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Ring Chime vs Ring Chime Pro: Key differences

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Smart home devices are quickly becoming the norm these days as these devices get more compact, reliable and capable. WiFi doorbells fall into the same category and are one of the most popular smart home devices on sale. 

In this article, we’re comparing the Ring Chime to the Ring Chome Pro and pointing out the key differences between the two so you know which one’s the better choice for you. 

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Chime vs Chime Pro

When you’re looking at the two smart doorbells on paper they might seem quite similar and for good reason. The Chime Pro only has a couple of features that the regular Chime doesn’t get. Depending on how big your house is and your specific use case, you may or may not require these additional features. 

At their basic level of functionality, both doorbells function as a chime box to hear notifications from your Ring cameras and doorbells. You get real-time notifications on the Chime or Chime Pro every time your connected cameras and doorbells detect motion or when someone rings your smart doorbells. 

The regular Chime does a lot, but misses out on a few features. | Source: Ring

Both devices are relatively easy to connect and set up as well. All you have to do is plug them into a standard power outlet and connect them to your WiFi network. From there on, you get features like different chime tones, volume adjustment and a temporary do not disturb mode on both devices.

However, that’s where the similarities end. The Chime Pro has the following four features the Chime doesn’t. 

WiFi repeater

The Chime Pro can also pull double duty as a WiFi repeater or extender in case you have a bigger house and your router isn’t enough to cover the entire place. With a WiFi repeater in place, you can set the Chime Pro in an area where you don’t get good WiFi signals and the device will amplify signals received from the router for a faster and more stable connection. 

You can use the Ring Chime Pro as a WiFi extender for your house. | Source: Ring

5GHz WiFi

Another WiFi-related feature that the Chime Pro gets is support for the 5GHz band on WiFi. The regular Chime is only able to connect to a 2.4GHz network while the Chime Pro can connect to both 2.4GHz and 5GHz networks.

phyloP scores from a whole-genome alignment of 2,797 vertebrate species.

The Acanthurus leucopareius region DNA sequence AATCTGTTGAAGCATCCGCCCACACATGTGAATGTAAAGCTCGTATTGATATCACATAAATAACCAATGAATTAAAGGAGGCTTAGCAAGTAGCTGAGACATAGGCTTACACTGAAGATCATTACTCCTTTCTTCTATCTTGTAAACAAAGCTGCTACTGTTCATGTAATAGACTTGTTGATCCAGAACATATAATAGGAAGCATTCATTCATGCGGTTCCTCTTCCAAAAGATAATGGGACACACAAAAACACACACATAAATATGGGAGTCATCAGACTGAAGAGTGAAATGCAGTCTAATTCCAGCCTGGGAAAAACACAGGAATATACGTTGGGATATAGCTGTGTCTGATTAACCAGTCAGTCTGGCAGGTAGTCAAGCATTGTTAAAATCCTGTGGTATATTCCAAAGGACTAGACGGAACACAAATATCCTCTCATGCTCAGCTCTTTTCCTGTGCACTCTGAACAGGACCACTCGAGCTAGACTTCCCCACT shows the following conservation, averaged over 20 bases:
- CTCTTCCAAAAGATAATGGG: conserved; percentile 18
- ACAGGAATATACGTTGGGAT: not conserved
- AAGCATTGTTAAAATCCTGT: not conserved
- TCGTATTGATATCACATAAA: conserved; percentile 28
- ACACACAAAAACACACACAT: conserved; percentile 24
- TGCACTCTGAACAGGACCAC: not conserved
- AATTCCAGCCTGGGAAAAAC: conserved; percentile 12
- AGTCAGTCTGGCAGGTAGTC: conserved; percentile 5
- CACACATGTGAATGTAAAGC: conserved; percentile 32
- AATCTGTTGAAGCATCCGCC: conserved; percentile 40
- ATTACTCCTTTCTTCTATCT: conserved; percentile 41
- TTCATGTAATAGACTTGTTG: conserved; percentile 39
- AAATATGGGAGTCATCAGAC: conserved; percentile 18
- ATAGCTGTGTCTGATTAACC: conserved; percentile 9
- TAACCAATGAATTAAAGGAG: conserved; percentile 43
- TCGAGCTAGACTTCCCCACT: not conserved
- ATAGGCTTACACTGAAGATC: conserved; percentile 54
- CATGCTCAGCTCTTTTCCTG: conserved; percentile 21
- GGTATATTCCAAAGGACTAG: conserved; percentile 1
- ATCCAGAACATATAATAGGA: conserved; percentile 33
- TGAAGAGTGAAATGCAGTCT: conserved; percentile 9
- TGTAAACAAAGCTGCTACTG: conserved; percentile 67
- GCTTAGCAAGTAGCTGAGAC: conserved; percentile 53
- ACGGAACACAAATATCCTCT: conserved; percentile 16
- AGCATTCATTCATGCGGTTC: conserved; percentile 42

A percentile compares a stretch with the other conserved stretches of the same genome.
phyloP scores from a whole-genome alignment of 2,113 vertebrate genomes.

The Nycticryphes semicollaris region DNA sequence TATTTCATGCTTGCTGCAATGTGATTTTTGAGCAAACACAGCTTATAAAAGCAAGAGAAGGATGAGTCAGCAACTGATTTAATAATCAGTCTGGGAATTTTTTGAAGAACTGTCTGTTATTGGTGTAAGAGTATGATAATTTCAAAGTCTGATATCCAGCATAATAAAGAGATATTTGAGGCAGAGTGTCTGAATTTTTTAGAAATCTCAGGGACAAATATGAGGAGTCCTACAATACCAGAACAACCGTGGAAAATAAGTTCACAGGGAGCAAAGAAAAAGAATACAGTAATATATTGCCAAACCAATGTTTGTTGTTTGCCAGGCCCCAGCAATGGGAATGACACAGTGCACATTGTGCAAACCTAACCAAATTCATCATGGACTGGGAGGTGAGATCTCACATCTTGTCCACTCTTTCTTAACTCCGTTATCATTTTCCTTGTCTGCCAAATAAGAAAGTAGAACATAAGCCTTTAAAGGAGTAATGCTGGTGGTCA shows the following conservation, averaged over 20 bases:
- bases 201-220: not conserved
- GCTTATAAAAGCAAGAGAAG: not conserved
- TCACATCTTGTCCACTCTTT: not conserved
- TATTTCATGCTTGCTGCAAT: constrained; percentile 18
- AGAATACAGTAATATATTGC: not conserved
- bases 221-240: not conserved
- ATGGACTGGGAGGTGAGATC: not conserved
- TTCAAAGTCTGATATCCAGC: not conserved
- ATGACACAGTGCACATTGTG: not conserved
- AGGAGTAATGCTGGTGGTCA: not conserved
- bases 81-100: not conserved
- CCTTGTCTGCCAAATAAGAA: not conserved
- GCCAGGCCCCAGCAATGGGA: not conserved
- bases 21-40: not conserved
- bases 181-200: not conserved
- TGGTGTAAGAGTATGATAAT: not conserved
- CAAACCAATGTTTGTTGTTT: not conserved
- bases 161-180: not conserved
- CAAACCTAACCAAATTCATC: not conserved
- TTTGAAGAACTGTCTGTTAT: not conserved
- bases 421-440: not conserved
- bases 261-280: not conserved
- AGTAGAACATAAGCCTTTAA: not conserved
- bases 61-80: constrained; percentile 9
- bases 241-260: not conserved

The 5GHz band works better in terms of bandwidth and speed but doesn’t have as good a range as 2.4GHz so you might want to consider the placement of your Chime before deciding whether you want to go with the regular or the Pro version. 

Alert amplification

Another useful feature that’s exclusive to the Chime Pro is alert amplification. The regular Chime isn’t as loud when it comes to reporting events on your smart doorbell meaning if you’re rather far away, you can miss any alerts it puts out. 

The Chime Pro however can amplify alerts and is especially useful if you have a larger house where you may not be able to listen to the regular Chime’s alerts. 

Night light

The Chime Pro does have a built-in night light that keeps the area surrounding the device lit and night with a soft, dim glow. This is especially useful if you have the device plugged into an outlet that’s rather close to the ground allowing better visibility in tight spaces at night. 

The Night Light feature also gets adjustable light temperature. | Source: Ring

Here’s a list of differences between the Chime and Chime Pro that’ll help you spot the difference at a glance. 

FeaturesRing ChimeRing Chime Pro
WiFi ConnectivitySupports 2.4GHzSupports 2.4GHz and 5GHz
WiFi ExtensionNoYes
Supported DevicesAll Ring devicesAll Ring devices
Alert AmplificationNoYes
LED IndicatorYesYes
Night LightNoYes
Custom ChimesYesYes
Warranty1 Year1 Year

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Which one should you buy?

There’s a price difference between the two, $25 to be exact. The regular Chime comes in at $34.99 and the Cime Pro can be found for $59.99, That said, you’ll often find the two on sale meaning you can probably pick them up below MRP. 

Depending on your use case, you may or may not need the Chime Pro’s additional WiFi and lighting features. If you have a relatively bigger house and can actually use the Chime Pro’s WiFi extension capabilities, it’s a no-brainer purchase. However, for smaller houses that are covered by just one router and are relatively unobstructed, the regular Chime will do just fine. 

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Yadullah Abidi

Yadullah Abidi

Yadullah is a Computer Science graduate who writes/edits/shoots/codes all things cybersecurity, gaming, and tech hardware. When he's not, he streams himself racing virtual cars. He's been writing and reporting on tech and cybersecurity with websites like Candid.Technology and MakeUseOf since 2018. You can contact him here: